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Quad tendon repair

  1. #1
    Default Quad tendon repair
    Medical Coding Books
    Wondering what CPT anyone uses for Quad Tendon Repair?

  2. Default
    I think your going to have to go with unlisted on that one. 27599

  3. #3
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    The quad tendon attaches to the patella at one end and the other attaches to quad muscle. Where was the repair?

    Look at 27385
    Mary, CPC, CANPC, COSC

  4. #4
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    "An anterior approach was undertaken of the knee through the old scar. Upon entering, we noted that the quadriceps tendon seemed to be ruptured. There was a clear opening right into the joint superior pole notch just retinacular. The quadriceps tendon had not retracted"
    27385 states 'muscle' rupture. Can it be used for a tendon also?

  5. #5
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    unfortunately that note doesnt really say where it was torn. I would query the surgeon to find out if it was at the muscle attachment or not. If its at the muscle attachment, I would use the 27385, if not then I would use 27664.
    Mary, CPC, CANPC, COSC

  6. #6
    Default
    Thank you for your help! I'm looking in the right direction now

  7. #7
    Default
    This question was on the Orthopedic Practicum for the COSC exam, and the answer was 27664.

  8. #8
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    How can you use 27664? That is under the section for Leg (Tibia and Fibula) and Ankle Joint. A torn quadriceps tendon extends in the femur portion of the leg to the patella. Wrong body part! I go with the unlisted.

  9. #9
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    Quote Originally Posted by tincyr View Post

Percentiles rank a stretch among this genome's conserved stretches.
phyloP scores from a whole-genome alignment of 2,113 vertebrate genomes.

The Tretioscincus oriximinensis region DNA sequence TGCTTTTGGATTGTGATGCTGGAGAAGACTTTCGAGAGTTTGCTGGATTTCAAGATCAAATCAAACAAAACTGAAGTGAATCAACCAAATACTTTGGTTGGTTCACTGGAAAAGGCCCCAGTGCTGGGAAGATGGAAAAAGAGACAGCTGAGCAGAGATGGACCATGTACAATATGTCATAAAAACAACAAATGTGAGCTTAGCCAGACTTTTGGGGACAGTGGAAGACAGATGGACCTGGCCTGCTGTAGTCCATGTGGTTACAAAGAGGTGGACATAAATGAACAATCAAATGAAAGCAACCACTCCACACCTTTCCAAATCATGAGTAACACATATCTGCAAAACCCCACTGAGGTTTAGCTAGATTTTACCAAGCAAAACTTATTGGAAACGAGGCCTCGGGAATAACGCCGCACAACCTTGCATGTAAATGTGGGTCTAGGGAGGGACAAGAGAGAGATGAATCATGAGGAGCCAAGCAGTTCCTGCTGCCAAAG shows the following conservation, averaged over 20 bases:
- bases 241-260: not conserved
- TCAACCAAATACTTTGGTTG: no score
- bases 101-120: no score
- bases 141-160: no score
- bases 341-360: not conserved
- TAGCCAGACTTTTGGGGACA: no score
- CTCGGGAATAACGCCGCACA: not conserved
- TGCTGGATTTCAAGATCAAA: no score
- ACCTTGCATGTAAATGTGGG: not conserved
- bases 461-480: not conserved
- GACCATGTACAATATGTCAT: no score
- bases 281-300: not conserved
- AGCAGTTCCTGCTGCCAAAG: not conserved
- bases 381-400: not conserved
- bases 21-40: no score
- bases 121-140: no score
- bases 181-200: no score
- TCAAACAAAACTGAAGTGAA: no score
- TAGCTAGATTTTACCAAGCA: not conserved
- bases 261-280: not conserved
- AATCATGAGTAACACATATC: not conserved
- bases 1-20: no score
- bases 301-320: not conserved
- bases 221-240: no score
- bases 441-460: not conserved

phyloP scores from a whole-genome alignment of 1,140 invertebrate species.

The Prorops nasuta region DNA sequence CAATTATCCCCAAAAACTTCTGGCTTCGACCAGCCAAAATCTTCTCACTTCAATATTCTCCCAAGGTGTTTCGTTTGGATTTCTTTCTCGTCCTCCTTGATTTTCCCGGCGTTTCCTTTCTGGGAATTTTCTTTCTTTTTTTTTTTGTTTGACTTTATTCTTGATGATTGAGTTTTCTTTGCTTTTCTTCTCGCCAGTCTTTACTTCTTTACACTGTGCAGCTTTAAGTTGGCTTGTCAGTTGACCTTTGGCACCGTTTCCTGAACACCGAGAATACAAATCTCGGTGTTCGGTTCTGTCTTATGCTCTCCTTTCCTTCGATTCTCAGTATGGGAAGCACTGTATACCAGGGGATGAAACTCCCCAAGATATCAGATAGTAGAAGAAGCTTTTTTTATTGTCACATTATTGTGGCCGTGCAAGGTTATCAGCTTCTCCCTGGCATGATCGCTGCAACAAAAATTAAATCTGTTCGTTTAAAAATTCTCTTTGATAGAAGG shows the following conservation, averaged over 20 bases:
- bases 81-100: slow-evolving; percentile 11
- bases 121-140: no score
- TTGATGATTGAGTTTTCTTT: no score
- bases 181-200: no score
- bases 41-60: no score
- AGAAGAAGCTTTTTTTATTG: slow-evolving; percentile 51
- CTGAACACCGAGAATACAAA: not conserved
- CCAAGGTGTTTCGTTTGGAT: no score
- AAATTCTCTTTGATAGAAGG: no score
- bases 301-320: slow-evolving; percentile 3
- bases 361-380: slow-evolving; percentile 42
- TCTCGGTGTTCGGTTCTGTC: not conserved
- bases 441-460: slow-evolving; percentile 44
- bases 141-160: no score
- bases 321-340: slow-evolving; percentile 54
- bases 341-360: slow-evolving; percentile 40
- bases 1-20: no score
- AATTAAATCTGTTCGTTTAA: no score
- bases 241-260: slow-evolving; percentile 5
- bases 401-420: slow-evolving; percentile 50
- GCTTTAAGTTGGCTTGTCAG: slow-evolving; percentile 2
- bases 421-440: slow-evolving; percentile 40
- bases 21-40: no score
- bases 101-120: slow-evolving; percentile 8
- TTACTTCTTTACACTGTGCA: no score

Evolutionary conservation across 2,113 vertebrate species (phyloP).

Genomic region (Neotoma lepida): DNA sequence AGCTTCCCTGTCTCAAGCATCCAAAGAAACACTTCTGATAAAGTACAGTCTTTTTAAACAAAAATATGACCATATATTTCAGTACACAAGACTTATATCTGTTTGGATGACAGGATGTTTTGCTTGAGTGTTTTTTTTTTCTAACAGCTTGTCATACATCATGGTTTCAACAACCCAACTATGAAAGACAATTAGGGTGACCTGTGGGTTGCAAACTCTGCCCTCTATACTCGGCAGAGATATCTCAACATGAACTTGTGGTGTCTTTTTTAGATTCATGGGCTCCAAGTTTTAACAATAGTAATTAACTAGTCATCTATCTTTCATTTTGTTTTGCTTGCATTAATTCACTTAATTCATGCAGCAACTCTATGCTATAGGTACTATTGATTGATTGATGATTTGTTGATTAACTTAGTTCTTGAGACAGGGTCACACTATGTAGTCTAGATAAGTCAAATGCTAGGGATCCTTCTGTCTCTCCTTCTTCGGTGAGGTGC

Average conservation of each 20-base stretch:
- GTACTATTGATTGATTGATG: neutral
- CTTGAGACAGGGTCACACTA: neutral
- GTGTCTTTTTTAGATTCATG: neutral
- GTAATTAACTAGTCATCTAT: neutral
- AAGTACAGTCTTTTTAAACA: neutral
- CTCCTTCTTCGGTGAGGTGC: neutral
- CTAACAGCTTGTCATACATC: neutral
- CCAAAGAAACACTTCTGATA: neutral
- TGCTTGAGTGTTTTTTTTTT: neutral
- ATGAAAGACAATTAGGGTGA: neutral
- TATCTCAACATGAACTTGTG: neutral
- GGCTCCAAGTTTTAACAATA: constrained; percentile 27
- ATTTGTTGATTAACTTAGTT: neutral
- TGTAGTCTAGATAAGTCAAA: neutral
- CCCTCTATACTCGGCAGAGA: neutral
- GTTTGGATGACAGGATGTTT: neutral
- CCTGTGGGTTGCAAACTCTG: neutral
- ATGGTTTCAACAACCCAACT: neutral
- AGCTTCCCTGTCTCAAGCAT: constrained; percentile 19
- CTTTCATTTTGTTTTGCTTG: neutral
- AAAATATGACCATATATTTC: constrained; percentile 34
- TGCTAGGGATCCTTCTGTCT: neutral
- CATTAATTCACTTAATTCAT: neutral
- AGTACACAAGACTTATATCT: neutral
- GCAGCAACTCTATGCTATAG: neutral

How can you use 27664? That is under the section for Leg (Tibia and Fibula) and Ankle Joint. A torn quadriceps tendon extends in the femur portion of the leg to the patella. Wrong body part! I go with the unlisted.
    Actually---if you read the lay description in the coder's desk reference, it states the following:
    The physician makes a midline, longitudinal incision to expose the damaged extensor tendon in the leg. The surgical site is irrigated and the torn ends of the tendon are realigned to provide for better attachment and brought together and sutured. The tendon may be attached to the retinaculum around the knee. If the repair is secondary, significant scar tissue may be debrided, and a graft may be necessary. Any nonviable tissue is also removed. The physician repairs the tendon with sutures or by placing a graft and suturing. The graft may be secured to the area of repair with a screw. The physician irrigates the wound with antibiotic solution. The wound is closed in layers. A cast or splint may be applied. Primary repair is done immediately after injury. Secondary repair is done sometime after the incident of injury or following a previous surgical repair. Report 27664 for a primary repair without graft and 27665 for a secondary repair, with or without a graft.
    Mary, CPC, CANPC, COSC

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